Following the sacrifices of the Civil War, Congress did a good thing in adopting the 13th, 14th, and 15th amendments. Union soldiers marched into battle singing "John Brown's Body lies amoulderin' in the grave but his soul goes marching on."*** Those who depict the war simply as mere empty slaughter (it was horrific...), let alone as the embodiment of the "glory of the lost South,"**** apologize for, if not extol slave-owners and blot out the commitment to freedom and equality of these soldiers.

Still, in passing the amendments, Congress could not just do a good thing. For in a decent regime, to imprison someone for a crime cannot be to enslave them. Any aspect of bondage - for instance, today's prison/probation complex - undermines equal freedom, a free regime for everyone else (if prisoners csn be thrown away, those on probation and citizens outside can be more fiercely oppressed). The "except as punishment for a crime" clause is thus one of the worst passages in the constitution.

In general, nothing unambiguously good happens in politics, let alone in mainstream American politics. Put differently, the politics of the civil rights movement or the anti-war movement from below or of Arab spring or of Occupy is, broadly speaking, good but that is rarely true of establishment or corporate politics in a highly inegalitarian regime. Perhaps this is one of the things that my colleague and friend Arthur Gilbert was driving it in his first question (one I did not answer at the talk) on the complexity of revolutions (and politicians).

Even the Emancipation Proclamation, very important, did not free, let alone make citizens of all slaves in the United States, just those in states that seceded, and only as "freedmen" and initially 20,000.*****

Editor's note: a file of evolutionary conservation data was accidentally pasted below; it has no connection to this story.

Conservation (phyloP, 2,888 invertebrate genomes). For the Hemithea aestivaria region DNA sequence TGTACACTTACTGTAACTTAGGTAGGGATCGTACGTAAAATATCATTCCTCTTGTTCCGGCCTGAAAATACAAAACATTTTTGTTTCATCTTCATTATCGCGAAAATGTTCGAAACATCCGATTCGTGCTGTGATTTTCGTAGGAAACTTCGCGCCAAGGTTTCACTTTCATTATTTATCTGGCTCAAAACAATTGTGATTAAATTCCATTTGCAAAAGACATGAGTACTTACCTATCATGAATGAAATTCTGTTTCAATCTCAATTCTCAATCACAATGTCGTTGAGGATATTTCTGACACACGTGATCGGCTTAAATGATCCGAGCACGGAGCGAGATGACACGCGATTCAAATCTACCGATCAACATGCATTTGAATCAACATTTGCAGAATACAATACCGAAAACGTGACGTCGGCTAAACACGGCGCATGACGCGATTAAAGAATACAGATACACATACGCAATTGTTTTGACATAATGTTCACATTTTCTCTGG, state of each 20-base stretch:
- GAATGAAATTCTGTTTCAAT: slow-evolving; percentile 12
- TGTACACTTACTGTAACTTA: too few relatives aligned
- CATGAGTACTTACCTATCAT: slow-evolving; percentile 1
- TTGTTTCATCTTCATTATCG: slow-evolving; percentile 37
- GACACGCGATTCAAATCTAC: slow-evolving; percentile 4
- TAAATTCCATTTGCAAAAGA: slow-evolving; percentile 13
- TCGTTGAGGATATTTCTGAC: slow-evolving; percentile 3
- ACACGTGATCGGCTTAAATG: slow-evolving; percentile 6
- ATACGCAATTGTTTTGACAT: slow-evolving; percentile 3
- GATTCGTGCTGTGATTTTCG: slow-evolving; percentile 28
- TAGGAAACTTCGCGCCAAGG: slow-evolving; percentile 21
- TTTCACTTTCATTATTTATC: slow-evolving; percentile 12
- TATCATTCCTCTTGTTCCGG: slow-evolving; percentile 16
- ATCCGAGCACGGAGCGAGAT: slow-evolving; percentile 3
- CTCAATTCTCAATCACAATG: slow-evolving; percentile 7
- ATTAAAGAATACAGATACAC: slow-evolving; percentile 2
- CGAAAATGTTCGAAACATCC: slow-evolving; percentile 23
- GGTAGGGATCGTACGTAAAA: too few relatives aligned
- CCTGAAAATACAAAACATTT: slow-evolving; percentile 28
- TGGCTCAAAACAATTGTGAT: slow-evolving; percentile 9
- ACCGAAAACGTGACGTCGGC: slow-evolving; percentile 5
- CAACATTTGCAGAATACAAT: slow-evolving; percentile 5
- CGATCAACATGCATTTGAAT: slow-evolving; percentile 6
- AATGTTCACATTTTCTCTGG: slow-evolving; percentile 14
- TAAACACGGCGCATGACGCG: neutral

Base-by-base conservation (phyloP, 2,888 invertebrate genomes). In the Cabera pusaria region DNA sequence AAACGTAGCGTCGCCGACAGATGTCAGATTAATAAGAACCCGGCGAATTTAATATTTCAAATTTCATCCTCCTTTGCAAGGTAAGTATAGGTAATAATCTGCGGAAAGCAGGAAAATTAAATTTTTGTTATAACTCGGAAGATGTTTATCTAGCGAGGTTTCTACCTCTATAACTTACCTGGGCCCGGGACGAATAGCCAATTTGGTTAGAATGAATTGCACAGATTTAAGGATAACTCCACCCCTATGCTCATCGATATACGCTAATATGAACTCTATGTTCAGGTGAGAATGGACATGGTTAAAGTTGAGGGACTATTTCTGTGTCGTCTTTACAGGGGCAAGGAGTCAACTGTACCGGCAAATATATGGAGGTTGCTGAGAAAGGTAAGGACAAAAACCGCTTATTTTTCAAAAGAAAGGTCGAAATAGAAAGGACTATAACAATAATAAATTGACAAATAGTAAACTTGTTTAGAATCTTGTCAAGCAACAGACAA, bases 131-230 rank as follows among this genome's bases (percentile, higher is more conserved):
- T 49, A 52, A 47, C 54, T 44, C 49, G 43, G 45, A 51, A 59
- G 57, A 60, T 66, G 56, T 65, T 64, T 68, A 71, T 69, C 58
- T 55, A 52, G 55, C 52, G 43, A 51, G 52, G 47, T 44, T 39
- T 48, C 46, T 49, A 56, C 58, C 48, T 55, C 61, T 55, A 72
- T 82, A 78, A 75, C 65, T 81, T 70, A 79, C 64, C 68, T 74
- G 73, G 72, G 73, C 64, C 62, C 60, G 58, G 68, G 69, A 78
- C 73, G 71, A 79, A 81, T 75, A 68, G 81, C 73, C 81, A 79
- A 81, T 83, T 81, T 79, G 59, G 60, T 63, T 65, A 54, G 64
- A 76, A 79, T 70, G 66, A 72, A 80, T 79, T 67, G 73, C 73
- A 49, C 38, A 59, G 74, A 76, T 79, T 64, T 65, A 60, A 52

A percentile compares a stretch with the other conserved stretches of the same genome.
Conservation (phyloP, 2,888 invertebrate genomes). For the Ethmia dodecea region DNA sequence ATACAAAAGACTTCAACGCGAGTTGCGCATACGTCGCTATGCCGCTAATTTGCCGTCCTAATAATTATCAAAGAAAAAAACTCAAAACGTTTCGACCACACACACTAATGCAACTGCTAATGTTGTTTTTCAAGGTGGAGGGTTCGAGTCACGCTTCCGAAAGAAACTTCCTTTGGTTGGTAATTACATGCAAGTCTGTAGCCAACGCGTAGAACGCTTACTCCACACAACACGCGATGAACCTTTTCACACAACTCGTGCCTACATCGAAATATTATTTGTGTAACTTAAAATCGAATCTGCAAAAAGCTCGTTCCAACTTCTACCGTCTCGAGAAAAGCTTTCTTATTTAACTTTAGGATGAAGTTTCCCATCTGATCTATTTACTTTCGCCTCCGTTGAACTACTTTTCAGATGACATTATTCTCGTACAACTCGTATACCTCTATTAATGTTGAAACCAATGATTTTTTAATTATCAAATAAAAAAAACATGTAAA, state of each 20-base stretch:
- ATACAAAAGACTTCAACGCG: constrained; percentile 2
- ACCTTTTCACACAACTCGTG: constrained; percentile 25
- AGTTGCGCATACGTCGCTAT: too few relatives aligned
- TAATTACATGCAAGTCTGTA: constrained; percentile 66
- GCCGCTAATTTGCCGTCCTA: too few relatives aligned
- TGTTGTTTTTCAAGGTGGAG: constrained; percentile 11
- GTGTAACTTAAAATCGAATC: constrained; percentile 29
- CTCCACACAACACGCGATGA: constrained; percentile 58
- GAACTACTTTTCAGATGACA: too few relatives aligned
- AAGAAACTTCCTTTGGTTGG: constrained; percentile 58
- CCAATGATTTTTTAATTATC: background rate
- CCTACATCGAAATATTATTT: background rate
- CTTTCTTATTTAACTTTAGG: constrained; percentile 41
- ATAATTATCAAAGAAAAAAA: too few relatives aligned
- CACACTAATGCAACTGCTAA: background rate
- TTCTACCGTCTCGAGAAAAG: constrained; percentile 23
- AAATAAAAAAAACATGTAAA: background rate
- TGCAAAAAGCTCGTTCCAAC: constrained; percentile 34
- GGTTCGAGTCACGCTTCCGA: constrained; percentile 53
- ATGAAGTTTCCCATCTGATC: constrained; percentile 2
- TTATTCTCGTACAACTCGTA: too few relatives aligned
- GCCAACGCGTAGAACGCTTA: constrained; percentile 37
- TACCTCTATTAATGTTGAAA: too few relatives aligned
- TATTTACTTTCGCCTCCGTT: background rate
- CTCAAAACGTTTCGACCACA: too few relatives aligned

The marvelous holiday of Juneteenth, celebrating emancipation in Texas in 1865 (Texas was omitted in the Proclamation), is the important American holiday about abolition. See here. It is currently mainly celebrated by black people with some whites (Martin Luther King day is more encompassing). While he was mayor of Denver, Wellington Webb would have the celebration in Five Points dispersed at its conclusion with fire hoses (he here incarnated the black middle class; no mayor would disperse a mainly white crowd in Cherry Creek or on the 16th street mall with fire hoses). Arthur, who combines teaching my book, Blackmon's and Michelle Alexander's to provide insights into the central thread of racism in American history, sadly but unsurprisingly, did not include Juneteenth in his comment...

And the Bill of Rights is stated harmlessly to embrace state's rights (Amendment 10), but these long included slavery and segregation...

One might wish that Obama were more like the original campaigner and less a politician (and push him from below in the direction of decency – Occupy has actually restored him to himself and he needs to be pushed much further). This, too, is unsurprising. For there is nothing simply good in American documents (or politicians) even the Declaration of Independence indicts King George for supposedly stirring domestic insurrections (slave revolts) against the colonists - blacks initiated the revolts; those who purport to seek freedom do not enslave others - and unleashing on them native americans whose supposed "known rule of warfare" is to kill every woman and child. The latter is a genocidal projection on Jefferson's part and a knowing lie.

As I say in response to questions, it must have been the white folks murdered at Sand Creek by indigenous people. In American propaganda, the actual perpetrators of genocide, General Chivington whose statue still stands at the State House and Governor Evans for whom Mt. Evans, Evans Blvd, Evans Chapel at the University of Denver and Evans professors at DU and Northwestern are named, cannot be…white.